Modding:Understanding the VS Engine

From Vintage Story Wiki

This page was last verified for Vintage Story version 1.19.4.

In essence, the VS engine encompasses all code in VintageStoryLib.dll and VintageStoryApi.dll. To a degree the VSEssentials.dll mod could also be considered part of the VS engine as some it is quite integral to create meaningful gameplay.


As you might have read before, Vintage Story was built from the ground up with modding in mind and as such, the game content itself has been seperated into mods as far as possible. These are the essentials mod, the survival mod and the creative mod, all of which are under a readable source license on Github to help you learn by example.

As a modder, most of the time you will be interacting with the engine through an api object. It is passed along to your mod during initalization and is your gateway to adding new code content, rendering, hooking into various process of the game and networking.

Engine code

The VintageStoryLib.dll provides all code necessary to run a game client and a game server. The VintageStoryApi.dll provides interfaces and utilities and common objects to all mods. VintageStoryApi.dll is the one dll file all mods need a reference to.

Vanilla Mods

  • The essentials mod provides entity AI, path finding, a number of creature behaviors, asset loading, the weather system, the worldmap system and other minor systems.
  • The creative mod provides super flat world generation and creative mode tools.
  • The survival mod provides most of the survial experience - over 140 different behaviors for blocks, knapping, clayforming, smithing, containers, character customization, the auction system, the cooking system, world generation, mechanical power and more.

Startup Sequence

When a player starts up single player, the game will first launch a server instance in a seperate thread, once it is ready it will launch a client instance and connect to the server using a fast connection through memory. The server intializes its own subsystem, loads the savegame and then mods, in a clearly defined order - the run phase.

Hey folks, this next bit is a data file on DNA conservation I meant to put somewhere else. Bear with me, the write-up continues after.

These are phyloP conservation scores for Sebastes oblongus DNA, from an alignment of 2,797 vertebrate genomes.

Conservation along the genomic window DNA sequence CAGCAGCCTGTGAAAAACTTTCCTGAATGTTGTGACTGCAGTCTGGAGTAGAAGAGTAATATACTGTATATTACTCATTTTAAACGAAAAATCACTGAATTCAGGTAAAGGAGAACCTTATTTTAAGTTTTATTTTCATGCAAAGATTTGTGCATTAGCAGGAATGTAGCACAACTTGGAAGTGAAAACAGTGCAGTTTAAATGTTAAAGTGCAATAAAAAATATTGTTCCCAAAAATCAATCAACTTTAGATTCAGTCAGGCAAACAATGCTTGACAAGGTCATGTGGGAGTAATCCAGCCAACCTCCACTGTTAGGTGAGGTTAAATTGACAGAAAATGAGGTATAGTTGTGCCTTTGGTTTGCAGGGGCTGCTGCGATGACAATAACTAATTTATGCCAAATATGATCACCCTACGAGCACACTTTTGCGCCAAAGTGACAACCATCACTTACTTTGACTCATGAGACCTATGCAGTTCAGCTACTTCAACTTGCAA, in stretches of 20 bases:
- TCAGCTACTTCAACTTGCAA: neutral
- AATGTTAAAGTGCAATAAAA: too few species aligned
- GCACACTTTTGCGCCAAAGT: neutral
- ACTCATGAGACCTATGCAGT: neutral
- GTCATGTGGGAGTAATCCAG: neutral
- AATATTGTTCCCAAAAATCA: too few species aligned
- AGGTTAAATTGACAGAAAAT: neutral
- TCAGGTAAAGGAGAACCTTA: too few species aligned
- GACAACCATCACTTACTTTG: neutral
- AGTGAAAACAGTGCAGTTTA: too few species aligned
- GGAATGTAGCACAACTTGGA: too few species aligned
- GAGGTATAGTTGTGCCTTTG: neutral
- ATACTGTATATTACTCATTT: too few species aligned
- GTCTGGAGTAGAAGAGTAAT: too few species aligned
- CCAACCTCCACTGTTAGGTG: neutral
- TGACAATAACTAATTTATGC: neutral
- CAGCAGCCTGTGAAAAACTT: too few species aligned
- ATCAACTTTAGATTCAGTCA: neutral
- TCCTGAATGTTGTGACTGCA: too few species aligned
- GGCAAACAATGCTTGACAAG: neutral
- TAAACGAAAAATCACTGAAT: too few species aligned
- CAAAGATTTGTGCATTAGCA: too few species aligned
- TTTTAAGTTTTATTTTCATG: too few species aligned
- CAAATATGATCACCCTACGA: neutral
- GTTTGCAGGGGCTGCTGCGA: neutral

Mods are loaded by searching the mod folder for mods that are correctly packaged, either compiles the .cs files or loads the .dll files and searches for all instances of ModSystem. These are then instantiated, sorted based on their ExecutorOrder, then the relevant Start*() methods are called. This happens twice - once on the server and once on the client.

When the server is ready and the client is ready to connect - the server will send a number of assets to the client. All blocks, items and entities (respective folders: blocktypes, itemtypes & entities) are only loaded server side and then sent to each client. Conversly the textures, shapes and sounds are (mostly) ignored by the server and only loaded on the client.

Game components


See Modding:Block System


See Modding:Synchronization

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Modding Introduction Getting Started Theme Pack
Content Modding Content Mods Developing a Content Mod Basic Tutorials Intermediate Tutorials Advanced Tutorials Content Mod Concepts
Code Modding Code Mods Setting up your Development Environment
Property Overview ItemEntityBlockBlock BehaviorsBlock ClassesBlock EntitiesBlock Entity BehaviorsWorld properties
Workflows & Infrastructure Modding Efficiency TipsMod-engine compatibilityMod ExtensibilityVS Engine
Additional Resources Community Resources Modding API Updates Programming Languages List of server commandsList of client commandsClient startup parametersServer startup parameters
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